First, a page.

This is the first guest post on Linden’s Pensieve. Rob is my amazing husband, who, as any true German does, loves soccer. In this post, Rob describes what we had to go through before actually getting tickets.
This is the story of finally crossing another item off my list of things to do before I die. The last item I got to check off was finally being able to take long walks on the beach with the woman I love after talking all about our day over a romantic candle-lit dinner.
A long time ago, I became a fan of the football team (or “soccer” as it’s known in the States) Liverpool FC, and since then, my desire to see a game of the greatest team playing the greatest sport in the greatest stadium has grown every year. You have probably read Linden’s blog about how much fun the game and the whole day was. But getting there is what made it even sweeter for me than actually being there.
So let’s start at the beginning of this quest, which has a final reward sweeter than being able to throw a ring in the fire or win a wizarding duel against a guy named Tom. This quest’s reward is much better than that, but the only way to get there is to take the challenge and quest on.
Liverpool is one of the best teams in England and the world. They have won every competition that there is in football and has developed a huge fan base. Their stadium, Anfield Road, is small for a club with such a fan base, as it holds only 45,400 people. Because of the huge demand for tickets and increasing issues with black market sales for real and fake tickets, the club decided to implement an interesting, difficult, confusing, yet efficient ticket-purchasing system. When I first researched LFC tickets, I thought that the only way mere mortals could get tickets would be to play their home game ticket lottery. It’s not easy to plan an international trip with hardly any notice, so I gave up on ever being able to see a game at Anfield Road.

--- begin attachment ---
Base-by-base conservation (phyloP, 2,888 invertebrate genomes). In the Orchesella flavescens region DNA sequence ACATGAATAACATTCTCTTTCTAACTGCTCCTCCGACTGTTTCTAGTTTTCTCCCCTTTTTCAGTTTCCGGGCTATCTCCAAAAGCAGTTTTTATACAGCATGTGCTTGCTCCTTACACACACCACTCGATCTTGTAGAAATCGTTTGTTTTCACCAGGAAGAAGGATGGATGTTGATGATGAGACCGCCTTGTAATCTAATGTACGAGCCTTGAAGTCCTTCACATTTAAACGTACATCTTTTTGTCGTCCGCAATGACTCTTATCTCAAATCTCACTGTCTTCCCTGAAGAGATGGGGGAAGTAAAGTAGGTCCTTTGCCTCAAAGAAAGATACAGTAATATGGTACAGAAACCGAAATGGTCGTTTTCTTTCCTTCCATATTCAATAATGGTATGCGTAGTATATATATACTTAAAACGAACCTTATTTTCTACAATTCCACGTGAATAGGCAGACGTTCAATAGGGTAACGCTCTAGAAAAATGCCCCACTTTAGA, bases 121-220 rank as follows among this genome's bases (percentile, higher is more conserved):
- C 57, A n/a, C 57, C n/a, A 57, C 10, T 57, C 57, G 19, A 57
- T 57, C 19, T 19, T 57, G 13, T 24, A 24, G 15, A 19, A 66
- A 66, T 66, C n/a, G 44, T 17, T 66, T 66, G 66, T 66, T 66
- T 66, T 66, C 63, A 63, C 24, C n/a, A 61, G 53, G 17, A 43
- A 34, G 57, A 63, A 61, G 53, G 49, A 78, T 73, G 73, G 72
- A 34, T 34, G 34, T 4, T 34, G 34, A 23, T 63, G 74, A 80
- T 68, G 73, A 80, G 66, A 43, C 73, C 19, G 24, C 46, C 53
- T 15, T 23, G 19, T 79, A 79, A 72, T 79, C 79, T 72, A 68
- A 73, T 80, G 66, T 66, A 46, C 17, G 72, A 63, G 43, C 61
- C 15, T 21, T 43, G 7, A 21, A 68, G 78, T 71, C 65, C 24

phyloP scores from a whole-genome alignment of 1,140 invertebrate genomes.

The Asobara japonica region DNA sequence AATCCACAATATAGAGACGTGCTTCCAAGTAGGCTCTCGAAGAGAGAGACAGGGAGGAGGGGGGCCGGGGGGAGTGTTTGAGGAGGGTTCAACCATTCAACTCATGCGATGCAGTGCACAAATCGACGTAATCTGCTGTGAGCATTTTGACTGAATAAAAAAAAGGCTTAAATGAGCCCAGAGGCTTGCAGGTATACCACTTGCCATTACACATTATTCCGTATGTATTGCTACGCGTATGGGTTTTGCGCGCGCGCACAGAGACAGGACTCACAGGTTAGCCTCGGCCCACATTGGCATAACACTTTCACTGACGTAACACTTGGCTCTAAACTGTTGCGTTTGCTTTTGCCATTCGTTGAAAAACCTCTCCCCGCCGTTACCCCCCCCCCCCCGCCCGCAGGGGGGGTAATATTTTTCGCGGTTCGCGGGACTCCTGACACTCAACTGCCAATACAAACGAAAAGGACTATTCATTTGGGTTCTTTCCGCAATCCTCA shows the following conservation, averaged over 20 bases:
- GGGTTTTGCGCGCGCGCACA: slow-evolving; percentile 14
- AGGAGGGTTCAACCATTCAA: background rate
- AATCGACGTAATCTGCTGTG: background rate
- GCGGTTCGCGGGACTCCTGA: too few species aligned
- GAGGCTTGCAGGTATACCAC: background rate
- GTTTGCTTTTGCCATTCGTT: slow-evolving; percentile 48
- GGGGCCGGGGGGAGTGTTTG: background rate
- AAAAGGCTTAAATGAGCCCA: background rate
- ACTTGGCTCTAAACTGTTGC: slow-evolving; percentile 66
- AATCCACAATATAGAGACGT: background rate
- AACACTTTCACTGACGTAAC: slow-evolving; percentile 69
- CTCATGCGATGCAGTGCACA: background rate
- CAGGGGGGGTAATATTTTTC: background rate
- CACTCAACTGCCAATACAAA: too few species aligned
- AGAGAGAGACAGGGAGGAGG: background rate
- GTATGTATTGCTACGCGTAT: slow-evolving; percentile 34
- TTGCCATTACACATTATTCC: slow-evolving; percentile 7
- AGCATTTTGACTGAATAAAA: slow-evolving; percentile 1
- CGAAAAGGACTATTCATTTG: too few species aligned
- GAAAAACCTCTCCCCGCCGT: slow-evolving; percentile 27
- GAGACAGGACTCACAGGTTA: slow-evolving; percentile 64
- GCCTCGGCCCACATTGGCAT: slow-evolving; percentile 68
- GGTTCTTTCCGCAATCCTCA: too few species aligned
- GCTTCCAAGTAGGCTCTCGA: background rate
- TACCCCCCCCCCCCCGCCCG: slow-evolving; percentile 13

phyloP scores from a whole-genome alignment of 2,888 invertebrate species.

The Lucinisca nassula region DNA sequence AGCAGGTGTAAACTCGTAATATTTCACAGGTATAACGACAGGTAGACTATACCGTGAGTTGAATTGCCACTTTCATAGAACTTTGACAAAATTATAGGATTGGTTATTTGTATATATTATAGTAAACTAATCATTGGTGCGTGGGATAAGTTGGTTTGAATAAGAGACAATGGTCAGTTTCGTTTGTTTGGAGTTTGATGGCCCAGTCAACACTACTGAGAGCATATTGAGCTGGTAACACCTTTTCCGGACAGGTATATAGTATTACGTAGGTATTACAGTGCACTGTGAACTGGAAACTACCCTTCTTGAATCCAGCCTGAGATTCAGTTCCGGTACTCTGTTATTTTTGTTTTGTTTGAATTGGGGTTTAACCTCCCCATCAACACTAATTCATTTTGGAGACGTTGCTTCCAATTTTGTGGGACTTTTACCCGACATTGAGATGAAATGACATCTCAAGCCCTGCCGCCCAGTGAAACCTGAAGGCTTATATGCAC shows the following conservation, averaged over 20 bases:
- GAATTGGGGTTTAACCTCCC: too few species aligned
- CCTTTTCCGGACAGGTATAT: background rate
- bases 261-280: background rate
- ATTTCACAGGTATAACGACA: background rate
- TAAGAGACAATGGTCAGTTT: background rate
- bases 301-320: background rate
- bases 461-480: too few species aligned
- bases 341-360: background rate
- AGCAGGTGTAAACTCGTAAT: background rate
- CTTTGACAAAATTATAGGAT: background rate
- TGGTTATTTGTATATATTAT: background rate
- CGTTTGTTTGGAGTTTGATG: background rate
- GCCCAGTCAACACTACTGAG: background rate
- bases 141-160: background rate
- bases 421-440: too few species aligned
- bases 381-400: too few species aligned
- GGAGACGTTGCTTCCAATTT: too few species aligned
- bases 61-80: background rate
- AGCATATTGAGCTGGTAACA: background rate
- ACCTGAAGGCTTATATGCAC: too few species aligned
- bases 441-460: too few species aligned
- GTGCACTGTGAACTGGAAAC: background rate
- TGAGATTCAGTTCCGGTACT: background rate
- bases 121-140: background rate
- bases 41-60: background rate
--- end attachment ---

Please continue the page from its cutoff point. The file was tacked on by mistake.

But then my lovely wife decided to take a two-year job as a beer and bratwurst critic in the only country where you can actually make a living doing that, and one great advantage was that it put us quite a bit closer to England. My desperate desire to go see Liverpool play on their home turf was reignited.
This time, I more carefully researched the ticket-purchasing system and finally figured it out.
The first step is applying for an LFC fancard and then waiting. It could take weeks, or even months. We applied in November 2007 and finally received my own personal fan card, officially making me fan number 10,348,170, in the middle of January.
The next few steps are more difficult. We had to find a game that we are eligible for because first-time Anfield Road attendees can’t just go to the best game of the season. No way. Virgin LFC fans have to settle for a game of lesser importance. Only by attending several pre-determined games, can fans become eligible for one of the better games.
In the end, we settled on Liverpool FC vs. Newcastle United on March 8.
But once again, we were wrong in assuming that we would be able to just get those tickets easily. We had about a month before our trip, so we booked our hotel in Liverpool and bought plane tickets for the weekend of March 8. We mapped out our stay in London and made reservations at Gordon Ramsay’s The Narrow in London. We registered for the Magical Mystery Tour and researched other attractions in Liverpool. Then we decided to call the LFC ticket office to find out their policies about cameras in the stadium and make sure we definitely could purchase two tickets with our fan card.
When I told the lady on the phone that we were planning on coming in from overseas to see the game against Newcastle, she burst our bubble. It just so happened that the Newcastle came was subject to change since Liverpool was still in the FA Cup competition as well. If the Reds advanced 2 more rounds in the FA Cup, then they would be playing a cup game on March 8. Even if the game was in Liverpool, we wouldn’t have the prerequisite games on our fan card, and we wouldn’t be able to attend. Wow. Now we had another 3 weeks to wait until we would know for sure if the game against Newcastle would be taking place.
I guess it would have been too easy, and we felt powerless. All we could do was sit there and hope my team lost. For the first time in my life, I would be cheering against the Reds.